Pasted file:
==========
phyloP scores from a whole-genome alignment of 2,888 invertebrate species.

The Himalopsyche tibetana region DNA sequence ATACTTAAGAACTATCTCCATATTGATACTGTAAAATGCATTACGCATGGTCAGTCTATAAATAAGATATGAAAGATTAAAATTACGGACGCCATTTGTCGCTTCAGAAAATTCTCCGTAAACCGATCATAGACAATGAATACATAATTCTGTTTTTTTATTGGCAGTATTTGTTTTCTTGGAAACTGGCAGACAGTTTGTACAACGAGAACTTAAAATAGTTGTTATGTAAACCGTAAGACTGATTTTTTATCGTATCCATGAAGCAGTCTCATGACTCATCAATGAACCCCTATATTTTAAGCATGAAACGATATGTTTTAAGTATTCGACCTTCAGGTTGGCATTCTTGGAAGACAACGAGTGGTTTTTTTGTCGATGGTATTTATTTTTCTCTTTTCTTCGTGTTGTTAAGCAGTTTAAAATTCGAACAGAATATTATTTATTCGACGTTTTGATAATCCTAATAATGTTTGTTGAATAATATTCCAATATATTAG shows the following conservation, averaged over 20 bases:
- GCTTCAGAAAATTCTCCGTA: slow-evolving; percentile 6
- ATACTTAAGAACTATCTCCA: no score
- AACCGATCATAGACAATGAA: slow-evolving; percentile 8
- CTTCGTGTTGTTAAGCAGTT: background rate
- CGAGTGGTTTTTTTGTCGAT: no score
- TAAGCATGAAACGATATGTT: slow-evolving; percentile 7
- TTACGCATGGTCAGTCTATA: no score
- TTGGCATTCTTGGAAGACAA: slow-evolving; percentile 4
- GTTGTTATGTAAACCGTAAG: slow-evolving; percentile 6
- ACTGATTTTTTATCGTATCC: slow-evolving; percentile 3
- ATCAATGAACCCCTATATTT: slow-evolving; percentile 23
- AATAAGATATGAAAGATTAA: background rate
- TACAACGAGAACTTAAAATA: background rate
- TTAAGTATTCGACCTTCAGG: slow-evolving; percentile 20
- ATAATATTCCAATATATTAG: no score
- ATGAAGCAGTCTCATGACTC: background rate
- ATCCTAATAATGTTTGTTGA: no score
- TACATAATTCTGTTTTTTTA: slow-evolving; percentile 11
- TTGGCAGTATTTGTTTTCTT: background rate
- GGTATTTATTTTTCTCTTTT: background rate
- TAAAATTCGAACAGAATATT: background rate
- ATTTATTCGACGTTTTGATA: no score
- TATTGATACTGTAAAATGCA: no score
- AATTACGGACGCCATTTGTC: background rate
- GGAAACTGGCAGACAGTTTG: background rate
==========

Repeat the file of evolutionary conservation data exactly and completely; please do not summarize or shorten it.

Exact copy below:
phyloP scores from a whole-genome alignment of 2,888 invertebrate species.

The Himalopsyche tibetana region DNA sequence ATACTTAAGAACTATCTCCATATTGATACTGTAAAATGCATTACGCATGGTCAGTCTATAAATAAGATATGAAAGATTAAAATTACGGACGCCATTTGTCGCTTCAGAAAATTCTCCGTAAACCGATCATAGACAATGAATACATAATTCTGTTTTTTTATTGGCAGTATTTGTTTTCTTGGAAACTGGCAGACAGTTTGTACAACGAGAACTTAAAATAGTTGTTATGTAAACCGTAAGACTGATTTTTTATCGTATCCATGAAGCAGTCTCATGACTCATCAATGAACCCCTATATTTTAAGCATGAAACGATATGTTTTAAGTATTCGACCTTCAGGTTGGCATTCTTGGAAGACAACGAGTGGTTTTTTTGTCGATGGTATTTATTTTTCTCTTTTCTTCGTGTTGTTAAGCAGTTTAAAATTCGAACAGAATATTATTTATTCGACGTTTTGATAATCCTAATAATGTTTGTTGAATAATATTCCAATATATTAG shows the following conservation, averaged over 20 bases:
- GCTTCAGAAAATTCTCCGTA: slow-evolving; percentile 6
- ATACTTAAGAACTATCTCCA: no score
- AACCGATCATAGACAATGAA: slow-evolving; percentile 8
- CTTCGTGTTGTTAAGCAGTT: background rate
- CGAGTGGTTTTTTTGTCGAT: no score
- TAAGCATGAAACGATATGTT: slow-evolving; percentile 7
- TTACGCATGGTCAGTCTATA: no score
- TTGGCATTCTTGGAAGACAA: slow-evolving; percentile 4
- GTTGTTATGTAAACCGTAAG: slow-evolving; percentile 6
- ACTGATTTTTTATCGTATCC: slow-evolving; percentile 3
- ATCAATGAACCCCTATATTT: slow-evolving; percentile 23
- AATAAGATATGAAAGATTAA: background rate
- TACAACGAGAACTTAAAATA: background rate
- TTAAGTATTCGACCTTCAGG: slow-evolving; percentile 20
- ATAATATTCCAATATATTAG: no score
- ATGAAGCAGTCTCATGACTC: background rate
- ATCCTAATAATGTTTGTTGA: no score
- TACATAATTCTGTTTTTTTA: slow-evolving; percentile 11
- TTGGCAGTATTTGTTTTCTT: background rate
- GGTATTTATTTTTCTCTTTT: background rate
- TAAAATTCGAACAGAATATT: background rate
- ATTTATTCGACGTTTTGATA: no score
- TATTGATACTGTAAAATGCA: no score
- AATTACGGACGCCATTTGTC: background rate
- GGAAACTGGCAGACAGTTTG: background rate